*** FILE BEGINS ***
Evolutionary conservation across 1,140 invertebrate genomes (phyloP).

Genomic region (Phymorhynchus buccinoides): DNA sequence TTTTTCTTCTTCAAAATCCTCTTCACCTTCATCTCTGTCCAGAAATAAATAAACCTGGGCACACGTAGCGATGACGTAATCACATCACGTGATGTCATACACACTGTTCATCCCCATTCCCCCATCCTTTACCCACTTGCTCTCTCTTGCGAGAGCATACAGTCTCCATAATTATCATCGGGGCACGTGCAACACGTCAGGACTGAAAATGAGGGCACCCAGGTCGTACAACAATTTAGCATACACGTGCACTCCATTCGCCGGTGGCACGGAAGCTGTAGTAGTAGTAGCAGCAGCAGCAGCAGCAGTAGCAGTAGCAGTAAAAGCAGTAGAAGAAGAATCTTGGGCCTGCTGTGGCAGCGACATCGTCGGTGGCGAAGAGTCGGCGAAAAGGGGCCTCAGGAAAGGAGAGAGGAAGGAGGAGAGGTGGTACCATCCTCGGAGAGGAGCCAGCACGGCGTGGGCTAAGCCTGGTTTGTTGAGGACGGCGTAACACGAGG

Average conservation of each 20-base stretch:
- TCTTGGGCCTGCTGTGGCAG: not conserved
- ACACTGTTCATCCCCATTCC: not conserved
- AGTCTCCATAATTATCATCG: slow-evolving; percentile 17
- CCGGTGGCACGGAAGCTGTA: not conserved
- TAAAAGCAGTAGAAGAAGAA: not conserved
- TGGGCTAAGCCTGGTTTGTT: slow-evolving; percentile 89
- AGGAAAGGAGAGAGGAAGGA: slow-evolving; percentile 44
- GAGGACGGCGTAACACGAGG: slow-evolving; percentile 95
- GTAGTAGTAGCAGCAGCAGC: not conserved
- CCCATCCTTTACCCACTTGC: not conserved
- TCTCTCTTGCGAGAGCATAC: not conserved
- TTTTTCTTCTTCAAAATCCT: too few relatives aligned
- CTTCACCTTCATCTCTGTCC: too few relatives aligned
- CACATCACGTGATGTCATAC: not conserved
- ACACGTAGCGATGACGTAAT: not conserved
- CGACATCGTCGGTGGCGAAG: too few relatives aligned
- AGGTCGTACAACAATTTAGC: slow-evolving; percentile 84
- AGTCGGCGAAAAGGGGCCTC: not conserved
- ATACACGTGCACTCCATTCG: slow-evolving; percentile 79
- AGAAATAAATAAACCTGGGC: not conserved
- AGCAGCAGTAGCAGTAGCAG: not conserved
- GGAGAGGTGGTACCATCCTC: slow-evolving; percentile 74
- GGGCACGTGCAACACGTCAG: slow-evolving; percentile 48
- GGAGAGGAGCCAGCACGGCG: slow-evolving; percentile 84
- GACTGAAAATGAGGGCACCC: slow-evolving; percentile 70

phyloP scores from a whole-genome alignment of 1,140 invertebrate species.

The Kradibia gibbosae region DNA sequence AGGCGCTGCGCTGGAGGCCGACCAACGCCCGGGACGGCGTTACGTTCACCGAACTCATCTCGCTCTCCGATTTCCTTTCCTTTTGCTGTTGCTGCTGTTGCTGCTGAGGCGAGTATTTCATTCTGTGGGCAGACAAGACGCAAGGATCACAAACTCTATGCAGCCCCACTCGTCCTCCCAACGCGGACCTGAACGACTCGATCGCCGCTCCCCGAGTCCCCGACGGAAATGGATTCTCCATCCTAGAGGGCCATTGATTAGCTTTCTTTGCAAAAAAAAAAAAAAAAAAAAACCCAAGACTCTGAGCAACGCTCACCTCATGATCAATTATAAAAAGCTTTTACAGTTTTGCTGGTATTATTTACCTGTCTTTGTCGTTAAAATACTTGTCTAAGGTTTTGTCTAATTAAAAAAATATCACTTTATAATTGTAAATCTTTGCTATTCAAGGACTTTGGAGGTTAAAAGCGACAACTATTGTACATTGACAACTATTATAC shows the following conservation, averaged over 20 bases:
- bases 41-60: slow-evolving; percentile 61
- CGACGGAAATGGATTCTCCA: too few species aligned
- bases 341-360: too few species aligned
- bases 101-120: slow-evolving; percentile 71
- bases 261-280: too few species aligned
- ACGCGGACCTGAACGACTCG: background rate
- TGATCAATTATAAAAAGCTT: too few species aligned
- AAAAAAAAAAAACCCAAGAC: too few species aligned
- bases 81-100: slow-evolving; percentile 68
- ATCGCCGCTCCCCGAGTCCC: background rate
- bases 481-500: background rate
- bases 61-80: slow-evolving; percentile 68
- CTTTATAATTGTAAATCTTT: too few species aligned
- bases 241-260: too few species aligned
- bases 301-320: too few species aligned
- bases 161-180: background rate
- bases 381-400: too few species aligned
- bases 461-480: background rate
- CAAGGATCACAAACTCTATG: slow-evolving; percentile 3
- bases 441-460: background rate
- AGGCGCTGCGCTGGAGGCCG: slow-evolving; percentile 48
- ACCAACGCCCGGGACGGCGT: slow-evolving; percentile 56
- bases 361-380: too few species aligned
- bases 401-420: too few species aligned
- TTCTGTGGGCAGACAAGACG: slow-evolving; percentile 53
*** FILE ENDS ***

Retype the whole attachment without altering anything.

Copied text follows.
Evolutionary conservation across 1,140 invertebrate genomes (phyloP).

Genomic region (Phymorhynchus buccinoides): DNA sequence TTTTTCTTCTTCAAAATCCTCTTCACCTTCATCTCTGTCCAGAAATAAATAAACCTGGGCACACGTAGCGATGACGTAATCACATCACGTGATGTCATACACACTGTTCATCCCCATTCCCCCATCCTTTACCCACTTGCTCTCTCTTGCGAGAGCATACAGTCTCCATAATTATCATCGGGGCACGTGCAACACGTCAGGACTGAAAATGAGGGCACCCAGGTCGTACAACAATTTAGCATACACGTGCACTCCATTCGCCGGTGGCACGGAAGCTGTAGTAGTAGTAGCAGCAGCAGCAGCAGCAGTAGCAGTAGCAGTAAAAGCAGTAGAAGAAGAATCTTGGGCCTGCTGTGGCAGCGACATCGTCGGTGGCGAAGAGTCGGCGAAAAGGGGCCTCAGGAAAGGAGAGAGGAAGGAGGAGAGGTGGTACCATCCTCGGAGAGGAGCCAGCACGGCGTGGGCTAAGCCTGGTTTGTTGAGGACGGCGTAACACGAGG

Average conservation of each 20-base stretch:
- TCTTGGGCCTGCTGTGGCAG: not conserved
- ACACTGTTCATCCCCATTCC: not conserved
- AGTCTCCATAATTATCATCG: slow-evolving; percentile 17
- CCGGTGGCACGGAAGCTGTA: not conserved
- TAAAAGCAGTAGAAGAAGAA: not conserved
- TGGGCTAAGCCTGGTTTGTT: slow-evolving; percentile 89
- AGGAAAGGAGAGAGGAAGGA: slow-evolving; percentile 44
- GAGGACGGCGTAACACGAGG: slow-evolving; percentile 95
- GTAGTAGTAGCAGCAGCAGC: not conserved
- CCCATCCTTTACCCACTTGC: not conserved
- TCTCTCTTGCGAGAGCATAC: not conserved
- TTTTTCTTCTTCAAAATCCT: too few relatives aligned
- CTTCACCTTCATCTCTGTCC: too few relatives aligned
- CACATCACGTGATGTCATAC: not conserved
- ACACGTAGCGATGACGTAAT: not conserved
- CGACATCGTCGGTGGCGAAG: too few relatives aligned
- AGGTCGTACAACAATTTAGC: slow-evolving; percentile 84
- AGTCGGCGAAAAGGGGCCTC: not conserved
- ATACACGTGCACTCCATTCG: slow-evolving; percentile 79
- AGAAATAAATAAACCTGGGC: not conserved
- AGCAGCAGTAGCAGTAGCAG: not conserved
- GGAGAGGTGGTACCATCCTC: slow-evolving; percentile 74
- GGGCACGTGCAACACGTCAG: slow-evolving; percentile 48
- GGAGAGGAGCCAGCACGGCG: slow-evolving; percentile 84
- GACTGAAAATGAGGGCACCC: slow-evolving; percentile 70

phyloP scores from a whole-genome alignment of 1,140 invertebrate species.

The Kradibia gibbosae region DNA sequence AGGCGCTGCGCTGGAGGCCGACCAACGCCCGGGACGGCGTTACGTTCACCGAACTCATCTCGCTCTCCGATTTCCTTTCCTTTTGCTGTTGCTGCTGTTGCTGCTGAGGCGAGTATTTCATTCTGTGGGCAGACAAGACGCAAGGATCACAAACTCTATGCAGCCCCACTCGTCCTCCCAACGCGGACCTGAACGACTCGATCGCCGCTCCCCGAGTCCCCGACGGAAATGGATTCTCCATCCTAGAGGGCCATTGATTAGCTTTCTTTGCAAAAAAAAAAAAAAAAAAAAACCCAAGACTCTGAGCAACGCTCACCTCATGATCAATTATAAAAAGCTTTTACAGTTTTGCTGGTATTATTTACCTGTCTTTGTCGTTAAAATACTTGTCTAAGGTTTTGTCTAATTAAAAAAATATCACTTTATAATTGTAAATCTTTGCTATTCAAGGACTTTGGAGGTTAAAAGCGACAACTATTGTACATTGACAACTATTATAC shows the following conservation, averaged over 20 bases:
- bases 41-60: slow-evolving; percentile 61
- CGACGGAAATGGATTCTCCA: too few species aligned
- bases 341-360: too few species aligned
- bases 101-120: slow-evolving; percentile 71
- bases 261-280: too few species aligned
- ACGCGGACCTGAACGACTCG: background rate
- TGATCAATTATAAAAAGCTT: too few species aligned
- AAAAAAAAAAAACCCAAGAC: too few species aligned
- bases 81-100: slow-evolving; percentile 68
- ATCGCCGCTCCCCGAGTCCC: background rate
- bases 481-500: background rate
- bases 61-80: slow-evolving; percentile 68
- CTTTATAATTGTAAATCTTT: too few species aligned
- bases 241-260: too few species aligned
- bases 301-320: too few species aligned
- bases 161-180: background rate
- bases 381-400: too few species aligned
- bases 461-480: background rate
- CAAGGATCACAAACTCTATG: slow-evolving; percentile 3
- bases 441-460: background rate
- AGGCGCTGCGCTGGAGGCCG: slow-evolving; percentile 48
- ACCAACGCCCGGGACGGCGT: slow-evolving; percentile 56
- bases 361-380: too few species aligned
- bases 401-420: too few species aligned
- TTCTGTGGGCAGACAAGACG: slow-evolving; percentile 53